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Most of D.C. Council calls on mayor to mandate coronavirus vaccines — without testing option — for teachers, child-care workers

D.C. Council member Christina Henderson (I-At Large) in January. She wrote a letter signed by seven other council members advocating for mandatory vaccinations for public school employees. (Amanda Andrade-Rhoades for The Washington Post)

A majority of the 13 D.C. Council members signed a letter Tuesday calling on Mayor Muriel E. Bowser (D) to mandate coronavirus vaccines — without a testing option — for all public school employees and day-care workers.

The letter comes after the Food and Drug Administration granted full approval Monday to the Pfizer-BioNTech coronavirus vaccine. New York City announced Monday that all public school teachers and other workers would need to get vaccinated, a change from its previous position that staffers could be vaccinated or get tested.

Bowser issued an order earlier this month that required all city employees, including traditional public school teachers, to get vaccinated or be tested for the virus weekly. Her order did not apply to staffers at charter schools, which are publicly funded and privately operated, though nearly all the District’s charter networks said they would adopt the same policy.

The rule also did not cover child-care workers, who are typically private employees.

D.C. employees must get coronavirus vaccine or tested weekly, mayor announces

At the time, Bowser administration officials said that allowing a testing option would build trust and ultimately lead to a higher vaccination rate.

But eight D.C. Council members are calling on Bowser to go further and said mandated vaccinations would help protect unvaccinated children and ease parents’ anxieties as students head back to school while the delta variant continues to contribute to an uptick in cases.

The letter calls for the mandate to also extend to charter school employees and other city contractors, interns and grantees who interact with children.

Bowser’s office did not immediately respond to a request for comment Tuesday afternoon.

“As we head into the start of the school year, many parents have expressed anxiety at the uncertainties of what lies ahead for in-person learning,” read the council members’ letter. “Strong vaccination and masking protocols, in tandem with other safety measures for our public schools and child care facilities, will provide us the best chance to keep children safe and keep our schools open this year.”

Council member Christina Henderson (I-At Large) wrote the letter. It was co-signed by Charles Allen (D-Ward 6), Janeese Lewis George (D-Ward 4), Brianne K. Nadeau (D-Ward 1), Anita Bonds (D-At Large), Mary M. Cheh (D-Ward 3), Elissa Silverman (I-At Large) and Brooke Pinto (D-Ward 2).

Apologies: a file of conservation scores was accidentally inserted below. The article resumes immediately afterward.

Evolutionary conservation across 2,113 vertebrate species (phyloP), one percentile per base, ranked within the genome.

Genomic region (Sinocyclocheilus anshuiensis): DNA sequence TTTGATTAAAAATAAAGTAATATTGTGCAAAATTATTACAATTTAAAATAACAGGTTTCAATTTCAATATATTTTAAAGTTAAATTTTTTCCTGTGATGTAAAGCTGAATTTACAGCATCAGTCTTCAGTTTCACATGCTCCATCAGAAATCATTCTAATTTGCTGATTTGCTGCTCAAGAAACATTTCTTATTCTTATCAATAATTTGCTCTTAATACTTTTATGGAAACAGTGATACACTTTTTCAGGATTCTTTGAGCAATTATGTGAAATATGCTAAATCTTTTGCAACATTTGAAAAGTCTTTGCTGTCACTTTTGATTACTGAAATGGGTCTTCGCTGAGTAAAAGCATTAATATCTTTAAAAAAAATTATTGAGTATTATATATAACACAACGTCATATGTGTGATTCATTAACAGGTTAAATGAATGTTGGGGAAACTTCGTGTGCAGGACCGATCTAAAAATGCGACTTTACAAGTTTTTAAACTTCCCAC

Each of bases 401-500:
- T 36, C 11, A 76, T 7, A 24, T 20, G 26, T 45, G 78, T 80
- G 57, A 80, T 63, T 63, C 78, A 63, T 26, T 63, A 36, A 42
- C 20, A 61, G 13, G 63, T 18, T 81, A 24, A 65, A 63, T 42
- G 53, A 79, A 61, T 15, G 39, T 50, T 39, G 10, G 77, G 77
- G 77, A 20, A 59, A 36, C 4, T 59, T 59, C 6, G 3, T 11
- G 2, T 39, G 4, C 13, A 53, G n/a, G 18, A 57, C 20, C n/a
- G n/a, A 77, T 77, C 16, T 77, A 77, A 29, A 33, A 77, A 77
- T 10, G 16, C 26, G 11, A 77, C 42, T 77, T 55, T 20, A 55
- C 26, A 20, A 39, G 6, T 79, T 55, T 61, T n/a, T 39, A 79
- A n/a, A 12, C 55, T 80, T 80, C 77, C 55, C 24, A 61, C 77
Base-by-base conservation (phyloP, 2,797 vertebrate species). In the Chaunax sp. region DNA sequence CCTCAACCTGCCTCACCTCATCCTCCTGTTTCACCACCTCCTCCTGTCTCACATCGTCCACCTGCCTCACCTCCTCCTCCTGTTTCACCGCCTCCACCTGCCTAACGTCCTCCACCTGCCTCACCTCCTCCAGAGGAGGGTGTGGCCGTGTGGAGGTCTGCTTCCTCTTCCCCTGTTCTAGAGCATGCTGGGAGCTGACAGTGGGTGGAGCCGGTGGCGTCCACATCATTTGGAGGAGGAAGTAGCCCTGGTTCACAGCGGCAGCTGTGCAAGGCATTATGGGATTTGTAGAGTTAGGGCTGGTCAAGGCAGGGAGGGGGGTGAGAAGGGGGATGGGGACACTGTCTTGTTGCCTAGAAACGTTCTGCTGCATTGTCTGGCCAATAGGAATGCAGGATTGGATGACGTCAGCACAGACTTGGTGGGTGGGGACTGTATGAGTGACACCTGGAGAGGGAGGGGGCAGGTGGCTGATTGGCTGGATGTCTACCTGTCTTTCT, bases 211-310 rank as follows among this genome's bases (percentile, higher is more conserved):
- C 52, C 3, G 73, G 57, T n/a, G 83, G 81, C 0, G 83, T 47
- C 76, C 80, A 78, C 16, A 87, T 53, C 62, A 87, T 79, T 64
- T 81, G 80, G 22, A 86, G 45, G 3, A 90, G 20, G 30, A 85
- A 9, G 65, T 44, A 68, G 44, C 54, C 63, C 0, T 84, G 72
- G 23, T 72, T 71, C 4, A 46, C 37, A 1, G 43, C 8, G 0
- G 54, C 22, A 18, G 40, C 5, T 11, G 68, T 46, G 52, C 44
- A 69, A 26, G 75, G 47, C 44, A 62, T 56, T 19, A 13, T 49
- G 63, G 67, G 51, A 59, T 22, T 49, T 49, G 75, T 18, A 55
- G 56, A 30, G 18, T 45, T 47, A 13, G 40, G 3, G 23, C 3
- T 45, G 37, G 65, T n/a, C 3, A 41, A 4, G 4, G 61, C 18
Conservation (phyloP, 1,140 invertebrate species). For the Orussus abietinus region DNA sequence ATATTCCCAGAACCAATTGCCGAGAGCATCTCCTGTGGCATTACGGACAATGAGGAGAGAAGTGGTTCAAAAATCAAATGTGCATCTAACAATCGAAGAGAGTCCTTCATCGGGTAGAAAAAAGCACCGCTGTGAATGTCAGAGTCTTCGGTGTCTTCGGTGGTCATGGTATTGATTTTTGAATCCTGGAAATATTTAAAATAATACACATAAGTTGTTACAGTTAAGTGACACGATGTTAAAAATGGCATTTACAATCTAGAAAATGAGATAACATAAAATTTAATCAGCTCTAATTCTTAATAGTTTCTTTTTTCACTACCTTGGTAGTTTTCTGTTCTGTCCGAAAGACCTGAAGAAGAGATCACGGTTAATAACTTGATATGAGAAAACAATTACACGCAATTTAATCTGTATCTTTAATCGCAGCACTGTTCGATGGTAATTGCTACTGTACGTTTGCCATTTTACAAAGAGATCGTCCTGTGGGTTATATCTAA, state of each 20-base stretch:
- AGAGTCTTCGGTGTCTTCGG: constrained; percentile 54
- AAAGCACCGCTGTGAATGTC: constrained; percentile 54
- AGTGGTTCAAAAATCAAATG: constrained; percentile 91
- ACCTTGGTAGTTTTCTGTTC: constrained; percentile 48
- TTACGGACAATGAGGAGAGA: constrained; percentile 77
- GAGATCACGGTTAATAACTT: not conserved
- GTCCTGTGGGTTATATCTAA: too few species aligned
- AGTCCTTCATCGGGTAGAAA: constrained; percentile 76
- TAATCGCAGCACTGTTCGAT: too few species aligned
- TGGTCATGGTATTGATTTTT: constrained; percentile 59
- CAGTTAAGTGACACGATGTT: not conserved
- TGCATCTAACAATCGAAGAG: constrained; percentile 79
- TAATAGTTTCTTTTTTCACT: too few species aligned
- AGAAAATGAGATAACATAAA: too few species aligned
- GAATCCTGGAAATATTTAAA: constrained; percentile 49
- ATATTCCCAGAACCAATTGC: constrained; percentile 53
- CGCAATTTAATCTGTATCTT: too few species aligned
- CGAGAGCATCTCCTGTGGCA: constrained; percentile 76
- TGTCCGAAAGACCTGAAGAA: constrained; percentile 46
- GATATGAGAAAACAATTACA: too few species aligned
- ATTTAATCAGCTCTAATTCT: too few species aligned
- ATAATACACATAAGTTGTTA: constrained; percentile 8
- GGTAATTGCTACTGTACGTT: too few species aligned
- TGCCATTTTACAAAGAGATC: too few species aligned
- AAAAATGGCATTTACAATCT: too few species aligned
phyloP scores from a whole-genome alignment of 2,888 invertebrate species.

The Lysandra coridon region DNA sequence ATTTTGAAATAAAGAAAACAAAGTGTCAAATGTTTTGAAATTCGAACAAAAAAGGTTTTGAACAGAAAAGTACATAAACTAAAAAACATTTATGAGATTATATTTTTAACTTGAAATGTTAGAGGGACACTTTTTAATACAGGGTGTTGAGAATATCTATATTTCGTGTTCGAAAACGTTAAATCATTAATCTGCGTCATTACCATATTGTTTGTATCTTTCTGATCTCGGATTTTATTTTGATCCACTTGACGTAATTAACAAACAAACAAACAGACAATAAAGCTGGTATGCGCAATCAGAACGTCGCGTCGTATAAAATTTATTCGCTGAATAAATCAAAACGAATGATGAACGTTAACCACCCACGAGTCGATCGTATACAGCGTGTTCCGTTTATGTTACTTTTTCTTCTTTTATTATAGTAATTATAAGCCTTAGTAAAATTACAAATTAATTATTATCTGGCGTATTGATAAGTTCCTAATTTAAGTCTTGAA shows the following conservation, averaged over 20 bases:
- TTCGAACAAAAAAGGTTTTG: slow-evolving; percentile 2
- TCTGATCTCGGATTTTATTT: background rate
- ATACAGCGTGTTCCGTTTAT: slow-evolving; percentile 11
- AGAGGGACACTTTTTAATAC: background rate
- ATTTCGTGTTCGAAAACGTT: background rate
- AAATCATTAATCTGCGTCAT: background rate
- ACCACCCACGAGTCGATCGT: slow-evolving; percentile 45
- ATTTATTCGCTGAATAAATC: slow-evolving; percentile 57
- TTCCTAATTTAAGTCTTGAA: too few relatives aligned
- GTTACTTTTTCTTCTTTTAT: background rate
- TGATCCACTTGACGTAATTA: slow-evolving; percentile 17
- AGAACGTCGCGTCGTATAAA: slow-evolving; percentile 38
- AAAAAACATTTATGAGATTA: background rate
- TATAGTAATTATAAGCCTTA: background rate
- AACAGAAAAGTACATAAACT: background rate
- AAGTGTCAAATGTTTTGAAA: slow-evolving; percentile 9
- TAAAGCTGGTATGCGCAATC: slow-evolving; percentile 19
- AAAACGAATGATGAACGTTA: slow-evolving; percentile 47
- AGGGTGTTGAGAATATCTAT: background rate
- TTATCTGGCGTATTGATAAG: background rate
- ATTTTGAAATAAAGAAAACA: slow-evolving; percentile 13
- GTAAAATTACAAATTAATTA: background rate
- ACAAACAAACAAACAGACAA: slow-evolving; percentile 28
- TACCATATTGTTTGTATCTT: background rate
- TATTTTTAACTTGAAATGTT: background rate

With caveats, Washington Teachers’ Union say it would support a vaccine mandate

The Washington Teachers’ Union supported Bowser’s announcement that school staffers must be vaccinated or tested. The union’s president, Jacqueline Pogue Lyons, has said she would support a full mandate if the union has input over how it is enacted.

Other areas with full vaccine mandates for school employees include Los Angeles, Chicago and the states of Washington and Oregon.

If Bowser does mandate school and child-care workers to be vaccinated without a testing option, it could be akin to the mandate she set for health-care workers. She announced this month that, once a coronavirus vaccine received full federal approval, health-care workers would be exempt from being vaccinated only for religious and health reasons.

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The pandemic’s impact on education

The latest: Updated coronavirus booster shots are now available for children as young as 5. To date, more than 10.5 million children have lost one or both parents or caregivers during the coronavirus pandemic.

In the classroom: Amid a teacher shortage, states desperate to fill teaching jobs have relaxed job requirements as staffing crises rise in many schools. American students’ test scores have even plummeted to levels unseen for decades. One D.C. school is using COVID relief funds to target students on the verge of failure.

Higher education: College and university enrollment is nowhere near pandemic level, experts worry. ACT and SAT testing have rebounded modestly since the massive disruptions early in the coronavirus pandemic, and many colleges are also easing mask rules.

DMV news: Most of Prince George’s students are scoring below grade level on district tests. D.C. Public School’s new reading curriculum is designed to help improve literacy among the city’s youngest readers.